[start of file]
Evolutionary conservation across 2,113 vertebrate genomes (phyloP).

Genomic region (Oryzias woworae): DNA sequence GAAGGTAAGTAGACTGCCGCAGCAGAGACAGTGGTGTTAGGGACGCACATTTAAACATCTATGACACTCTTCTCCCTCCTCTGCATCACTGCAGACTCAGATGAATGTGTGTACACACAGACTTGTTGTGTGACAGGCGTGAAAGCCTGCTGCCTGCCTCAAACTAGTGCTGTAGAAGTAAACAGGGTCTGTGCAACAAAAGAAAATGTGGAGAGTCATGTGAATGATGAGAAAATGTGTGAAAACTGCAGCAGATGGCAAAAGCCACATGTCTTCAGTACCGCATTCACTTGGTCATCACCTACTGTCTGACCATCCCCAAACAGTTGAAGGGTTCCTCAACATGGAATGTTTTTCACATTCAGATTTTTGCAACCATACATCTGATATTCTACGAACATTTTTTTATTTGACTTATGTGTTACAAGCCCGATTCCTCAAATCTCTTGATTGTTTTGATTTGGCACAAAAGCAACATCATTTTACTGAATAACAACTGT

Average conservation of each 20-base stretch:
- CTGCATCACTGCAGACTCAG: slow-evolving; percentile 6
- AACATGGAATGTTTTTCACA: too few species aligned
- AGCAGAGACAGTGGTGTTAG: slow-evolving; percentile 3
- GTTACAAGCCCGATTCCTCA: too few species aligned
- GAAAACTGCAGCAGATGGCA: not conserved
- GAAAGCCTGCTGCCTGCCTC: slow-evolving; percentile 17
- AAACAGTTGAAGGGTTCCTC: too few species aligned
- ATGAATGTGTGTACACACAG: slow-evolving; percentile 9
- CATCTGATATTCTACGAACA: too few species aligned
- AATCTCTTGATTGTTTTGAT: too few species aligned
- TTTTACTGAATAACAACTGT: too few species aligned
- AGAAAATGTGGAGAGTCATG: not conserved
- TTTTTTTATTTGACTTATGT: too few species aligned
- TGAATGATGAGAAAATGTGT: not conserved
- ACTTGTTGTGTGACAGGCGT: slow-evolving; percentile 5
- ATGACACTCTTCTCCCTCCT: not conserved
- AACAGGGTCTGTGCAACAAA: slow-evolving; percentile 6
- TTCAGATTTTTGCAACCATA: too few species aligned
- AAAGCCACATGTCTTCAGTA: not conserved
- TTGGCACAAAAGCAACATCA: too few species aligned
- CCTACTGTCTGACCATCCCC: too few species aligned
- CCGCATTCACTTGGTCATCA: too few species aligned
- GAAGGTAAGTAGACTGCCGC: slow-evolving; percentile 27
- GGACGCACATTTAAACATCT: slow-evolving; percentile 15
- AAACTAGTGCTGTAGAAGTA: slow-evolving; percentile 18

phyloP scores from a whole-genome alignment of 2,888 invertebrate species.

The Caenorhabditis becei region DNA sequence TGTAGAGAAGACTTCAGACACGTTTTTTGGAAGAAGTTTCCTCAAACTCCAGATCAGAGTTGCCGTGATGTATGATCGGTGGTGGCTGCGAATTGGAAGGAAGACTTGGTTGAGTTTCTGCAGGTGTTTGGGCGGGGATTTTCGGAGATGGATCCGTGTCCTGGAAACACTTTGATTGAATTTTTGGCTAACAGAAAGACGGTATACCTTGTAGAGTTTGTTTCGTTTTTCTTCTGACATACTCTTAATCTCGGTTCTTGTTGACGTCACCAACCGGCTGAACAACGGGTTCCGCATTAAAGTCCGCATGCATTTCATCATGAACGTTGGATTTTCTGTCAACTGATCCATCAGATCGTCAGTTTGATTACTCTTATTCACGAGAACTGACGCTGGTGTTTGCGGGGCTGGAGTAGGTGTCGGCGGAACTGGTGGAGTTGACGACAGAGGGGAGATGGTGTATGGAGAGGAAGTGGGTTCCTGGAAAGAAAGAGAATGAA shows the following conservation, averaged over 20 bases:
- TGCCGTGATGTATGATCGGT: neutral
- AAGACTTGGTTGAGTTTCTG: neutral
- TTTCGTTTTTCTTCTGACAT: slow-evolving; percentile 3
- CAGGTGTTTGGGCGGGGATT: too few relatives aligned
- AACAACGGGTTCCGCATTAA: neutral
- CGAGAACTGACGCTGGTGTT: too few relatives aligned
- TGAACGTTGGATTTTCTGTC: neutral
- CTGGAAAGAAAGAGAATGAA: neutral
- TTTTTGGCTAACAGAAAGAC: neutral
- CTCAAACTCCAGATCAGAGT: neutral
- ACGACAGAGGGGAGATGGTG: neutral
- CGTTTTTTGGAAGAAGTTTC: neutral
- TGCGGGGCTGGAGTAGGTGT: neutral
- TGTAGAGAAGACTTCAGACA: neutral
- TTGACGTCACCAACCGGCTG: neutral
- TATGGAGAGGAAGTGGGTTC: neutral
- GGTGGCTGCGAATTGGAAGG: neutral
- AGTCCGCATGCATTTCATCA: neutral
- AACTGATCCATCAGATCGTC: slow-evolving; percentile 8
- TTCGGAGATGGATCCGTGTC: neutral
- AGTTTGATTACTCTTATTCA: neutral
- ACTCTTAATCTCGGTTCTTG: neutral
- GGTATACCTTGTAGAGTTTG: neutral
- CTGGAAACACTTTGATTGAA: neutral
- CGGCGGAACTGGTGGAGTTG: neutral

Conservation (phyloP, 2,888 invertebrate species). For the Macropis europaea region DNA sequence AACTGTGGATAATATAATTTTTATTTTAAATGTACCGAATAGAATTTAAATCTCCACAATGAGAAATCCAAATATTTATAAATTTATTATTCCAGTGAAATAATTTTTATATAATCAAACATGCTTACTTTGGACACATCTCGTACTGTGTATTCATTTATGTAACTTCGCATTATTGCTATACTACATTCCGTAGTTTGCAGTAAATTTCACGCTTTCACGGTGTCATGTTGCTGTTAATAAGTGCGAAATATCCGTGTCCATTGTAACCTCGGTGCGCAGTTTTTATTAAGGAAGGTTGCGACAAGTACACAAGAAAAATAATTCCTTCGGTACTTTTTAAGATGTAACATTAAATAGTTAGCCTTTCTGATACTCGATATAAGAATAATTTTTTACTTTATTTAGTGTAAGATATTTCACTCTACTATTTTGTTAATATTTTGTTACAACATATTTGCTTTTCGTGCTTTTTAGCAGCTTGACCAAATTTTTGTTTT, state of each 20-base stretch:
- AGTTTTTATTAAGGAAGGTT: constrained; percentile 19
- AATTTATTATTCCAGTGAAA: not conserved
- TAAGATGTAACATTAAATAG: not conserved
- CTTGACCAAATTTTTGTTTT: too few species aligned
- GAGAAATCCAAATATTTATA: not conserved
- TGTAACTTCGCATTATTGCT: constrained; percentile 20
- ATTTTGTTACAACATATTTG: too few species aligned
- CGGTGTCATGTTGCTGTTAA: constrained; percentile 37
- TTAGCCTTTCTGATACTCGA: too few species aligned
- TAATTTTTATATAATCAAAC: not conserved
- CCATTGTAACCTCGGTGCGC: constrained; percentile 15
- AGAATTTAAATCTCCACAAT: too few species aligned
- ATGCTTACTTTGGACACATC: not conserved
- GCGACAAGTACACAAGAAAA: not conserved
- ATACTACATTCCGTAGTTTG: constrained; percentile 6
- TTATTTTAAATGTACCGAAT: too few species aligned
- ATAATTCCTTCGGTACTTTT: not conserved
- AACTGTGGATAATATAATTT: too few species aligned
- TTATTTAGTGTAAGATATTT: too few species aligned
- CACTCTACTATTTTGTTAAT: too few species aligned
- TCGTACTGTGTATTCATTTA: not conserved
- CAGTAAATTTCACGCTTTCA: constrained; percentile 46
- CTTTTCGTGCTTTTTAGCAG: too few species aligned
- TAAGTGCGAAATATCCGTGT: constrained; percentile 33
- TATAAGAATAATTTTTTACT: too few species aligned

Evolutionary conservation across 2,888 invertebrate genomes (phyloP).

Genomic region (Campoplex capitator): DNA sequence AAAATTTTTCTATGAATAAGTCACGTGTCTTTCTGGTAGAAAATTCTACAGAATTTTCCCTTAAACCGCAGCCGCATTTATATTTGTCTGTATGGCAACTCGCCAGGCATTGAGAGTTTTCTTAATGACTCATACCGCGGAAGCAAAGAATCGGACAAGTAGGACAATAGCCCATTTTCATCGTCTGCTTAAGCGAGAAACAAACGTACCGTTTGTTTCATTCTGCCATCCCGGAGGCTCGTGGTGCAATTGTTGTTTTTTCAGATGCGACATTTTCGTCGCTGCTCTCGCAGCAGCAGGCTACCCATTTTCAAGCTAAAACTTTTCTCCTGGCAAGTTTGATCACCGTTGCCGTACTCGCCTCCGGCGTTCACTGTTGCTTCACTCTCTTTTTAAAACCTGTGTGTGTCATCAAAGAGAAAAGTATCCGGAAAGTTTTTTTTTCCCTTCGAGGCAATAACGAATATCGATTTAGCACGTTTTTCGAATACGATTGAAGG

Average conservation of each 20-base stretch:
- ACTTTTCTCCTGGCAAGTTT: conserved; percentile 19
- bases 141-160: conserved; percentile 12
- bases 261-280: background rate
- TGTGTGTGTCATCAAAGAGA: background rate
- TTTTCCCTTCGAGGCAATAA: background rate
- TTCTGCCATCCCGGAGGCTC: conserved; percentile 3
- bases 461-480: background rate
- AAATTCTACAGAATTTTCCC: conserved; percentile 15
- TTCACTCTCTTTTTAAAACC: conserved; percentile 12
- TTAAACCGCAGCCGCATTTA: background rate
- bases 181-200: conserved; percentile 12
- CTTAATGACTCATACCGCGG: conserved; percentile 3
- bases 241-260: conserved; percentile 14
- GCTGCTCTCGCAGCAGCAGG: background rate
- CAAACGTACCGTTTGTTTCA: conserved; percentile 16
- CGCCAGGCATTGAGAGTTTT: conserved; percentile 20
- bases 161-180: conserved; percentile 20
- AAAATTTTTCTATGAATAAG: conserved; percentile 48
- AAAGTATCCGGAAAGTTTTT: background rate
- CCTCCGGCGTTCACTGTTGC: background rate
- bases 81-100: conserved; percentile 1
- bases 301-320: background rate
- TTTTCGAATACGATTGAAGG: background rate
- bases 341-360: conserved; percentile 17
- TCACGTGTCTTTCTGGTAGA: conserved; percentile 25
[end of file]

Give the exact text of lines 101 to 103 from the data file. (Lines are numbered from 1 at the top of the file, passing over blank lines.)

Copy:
- bases 161-180: conserved; percentile 20
- AAAATTTTTCTATGAATAAG: conserved; percentile 48
- AAAGTATCCGGAAAGTTTTT: background rate